Ask For The Order

Words of wisdom from Steve Kane (actually Steve’s dad):

btw, the best advice my old man gave, and the advice he drilled most emphatically and repeatedly was, ASK FOR THE ORDER. you’d be amzed how many people talk to customers forever and never actually say ask for the order…

I saw Steve’s comment right after I read a long email from an entrepreneur (way too long, emails should be no more than three paragraphs) that went on and on about his business but never once asked us to consider an investment.

Ask for the order.

#VC & Technology

Comments (Archived):

  1. awilensky

    Fred:Can I have a job doing contract analysis and sector due diligence for your VC fund?Alan

    1. fredwilson

      We don’t do that stuffFred

      1. Philippe Bradley

        really? how comes you don’t do sector DD?

    2. awilensky

      Didnt work out !

      1. Nathaniel

        He didn’t promise he’d say yes! 😉

  2. khylek

    I’m now in sales, after being on the technology side for years and years. It sounds silly, but I still need to remind myself to do exactly that.

  3. gregory

    i used to be the same about dates, would like the woman, but would never ask her out… which is why i went to the chinese orchestra at the esplanade in singapore tonight by myself…. oh well …. it was great, by the way

  4. Alberto Escarlate

    lesson of the day: if you’re an entrepreneur and want to pitch your business to Fred Wilson do it under 140 characters.

    1. fredwilson

      That’s not really trueI appreciate an email with details and it takes more than 140 chars to do thatBut brevity is critical. I think every entrepreneur should figure out how to communicate what they are doing in three paragraphs or lessAnd please ask for the order!

      1. tweetip

        Is it any wonder you crash Outlook? :))

  5. scott crawford

    Back when I was daily toiling in the world of ads and such, my fondest hope was to recreate the purity of the one-to-one selling experience that occurs with no more than a screen door separating need from solution. The art of conversation in door-to-door salesmanship is something all in marketing could benefit from studying. Have a good weekend, all.

  6. Ranjit Mathoda

    President Johnson tells a story about how when he was running for Congress he encountered an old lady and had a great conversation with her for about an hour. After being elected he happened to encounter her again and thanked her for her vote. She said, but I never voted for you, I voted for the other guy. President Johnson was flabbergasted, and asked her after the nice conversation they had had why she hadn’t supported him. And she said, “You never asked me for my vote.”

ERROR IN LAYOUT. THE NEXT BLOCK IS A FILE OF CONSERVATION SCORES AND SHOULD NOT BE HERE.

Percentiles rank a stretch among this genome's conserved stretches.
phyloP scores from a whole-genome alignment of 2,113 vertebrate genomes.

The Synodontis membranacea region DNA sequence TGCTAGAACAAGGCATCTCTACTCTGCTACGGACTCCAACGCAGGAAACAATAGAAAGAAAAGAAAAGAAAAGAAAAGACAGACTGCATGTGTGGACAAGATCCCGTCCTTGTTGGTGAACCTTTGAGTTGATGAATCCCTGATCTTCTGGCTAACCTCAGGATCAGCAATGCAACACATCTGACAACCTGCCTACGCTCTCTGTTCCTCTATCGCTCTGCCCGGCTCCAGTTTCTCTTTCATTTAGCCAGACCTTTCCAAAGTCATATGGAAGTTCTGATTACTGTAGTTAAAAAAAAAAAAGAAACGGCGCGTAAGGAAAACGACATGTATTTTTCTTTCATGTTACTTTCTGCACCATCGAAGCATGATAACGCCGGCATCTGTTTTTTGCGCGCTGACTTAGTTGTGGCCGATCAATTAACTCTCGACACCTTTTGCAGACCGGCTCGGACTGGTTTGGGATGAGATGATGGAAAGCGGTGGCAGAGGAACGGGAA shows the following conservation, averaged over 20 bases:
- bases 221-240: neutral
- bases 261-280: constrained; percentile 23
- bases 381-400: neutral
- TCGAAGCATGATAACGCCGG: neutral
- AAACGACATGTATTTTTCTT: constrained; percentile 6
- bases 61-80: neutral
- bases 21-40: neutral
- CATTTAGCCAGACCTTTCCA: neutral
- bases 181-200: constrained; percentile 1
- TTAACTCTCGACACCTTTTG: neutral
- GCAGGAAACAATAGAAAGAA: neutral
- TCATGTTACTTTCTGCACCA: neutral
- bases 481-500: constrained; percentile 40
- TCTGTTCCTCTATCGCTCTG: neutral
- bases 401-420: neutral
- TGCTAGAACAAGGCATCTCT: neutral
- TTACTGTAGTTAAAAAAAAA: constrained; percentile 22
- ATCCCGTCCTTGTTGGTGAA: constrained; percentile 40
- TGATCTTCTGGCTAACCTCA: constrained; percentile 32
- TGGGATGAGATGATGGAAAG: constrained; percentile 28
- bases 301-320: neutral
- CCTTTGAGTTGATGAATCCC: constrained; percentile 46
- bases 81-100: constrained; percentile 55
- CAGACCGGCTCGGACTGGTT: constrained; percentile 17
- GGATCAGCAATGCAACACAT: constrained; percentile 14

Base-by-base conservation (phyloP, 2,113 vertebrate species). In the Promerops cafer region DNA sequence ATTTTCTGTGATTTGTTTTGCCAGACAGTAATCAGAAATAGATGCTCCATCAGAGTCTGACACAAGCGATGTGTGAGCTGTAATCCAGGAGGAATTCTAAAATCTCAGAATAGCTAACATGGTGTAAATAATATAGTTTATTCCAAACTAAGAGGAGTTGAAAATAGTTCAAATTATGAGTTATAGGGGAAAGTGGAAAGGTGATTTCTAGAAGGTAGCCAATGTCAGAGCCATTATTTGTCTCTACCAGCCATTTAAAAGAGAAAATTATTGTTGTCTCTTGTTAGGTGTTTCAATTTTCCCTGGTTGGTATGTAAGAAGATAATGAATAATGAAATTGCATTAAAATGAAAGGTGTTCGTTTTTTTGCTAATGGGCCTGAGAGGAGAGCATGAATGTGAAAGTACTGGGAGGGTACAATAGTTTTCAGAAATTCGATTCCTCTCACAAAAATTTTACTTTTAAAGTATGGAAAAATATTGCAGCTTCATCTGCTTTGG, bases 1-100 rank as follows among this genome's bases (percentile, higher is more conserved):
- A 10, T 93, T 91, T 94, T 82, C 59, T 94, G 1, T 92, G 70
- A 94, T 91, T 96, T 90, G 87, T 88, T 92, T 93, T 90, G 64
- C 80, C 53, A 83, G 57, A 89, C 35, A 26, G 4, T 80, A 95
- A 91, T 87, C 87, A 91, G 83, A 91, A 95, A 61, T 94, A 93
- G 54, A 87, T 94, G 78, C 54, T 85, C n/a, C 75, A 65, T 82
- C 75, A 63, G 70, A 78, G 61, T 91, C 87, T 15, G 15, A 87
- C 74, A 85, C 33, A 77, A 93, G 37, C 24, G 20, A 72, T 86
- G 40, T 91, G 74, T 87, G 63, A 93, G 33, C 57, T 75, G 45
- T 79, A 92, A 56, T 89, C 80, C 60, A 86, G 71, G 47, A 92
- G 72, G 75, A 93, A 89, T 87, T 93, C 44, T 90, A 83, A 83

7. awilensky

    I just couldn’t resist. I was half joking. I occasionally work on short term background research for institutional investors, but that work is being displaced by contract PM work that is closer to near term execution.The days of the hired pundit are over in the B2B application space, and is being overtaken by a more pragmatic “product prostate exam” methodology.

  8. daryn

    I know at least a few entrepreneurs who think that ‘asking for the order’ is a sign of desperation.I mean, their product is so phenomenally great that if you just hear about it, you’re going to be begging to invest anyway right? 🙂

    1. fredwilson

      Its true that not needing the money is a sign of strength but you can always say ‘we have other options but we’d very much like you to invest in our company’That works pretty wellFred

  9. Rob Long

    I remember my first VC pitch, which I conducted just like I pitch stuff in Hollywood. You make a compelling case, you tell a story, you sell. And then, when I wrapped up, there was a pause.”Why are you here?”I forgot to add the “I’m trying to raise $750,000” part.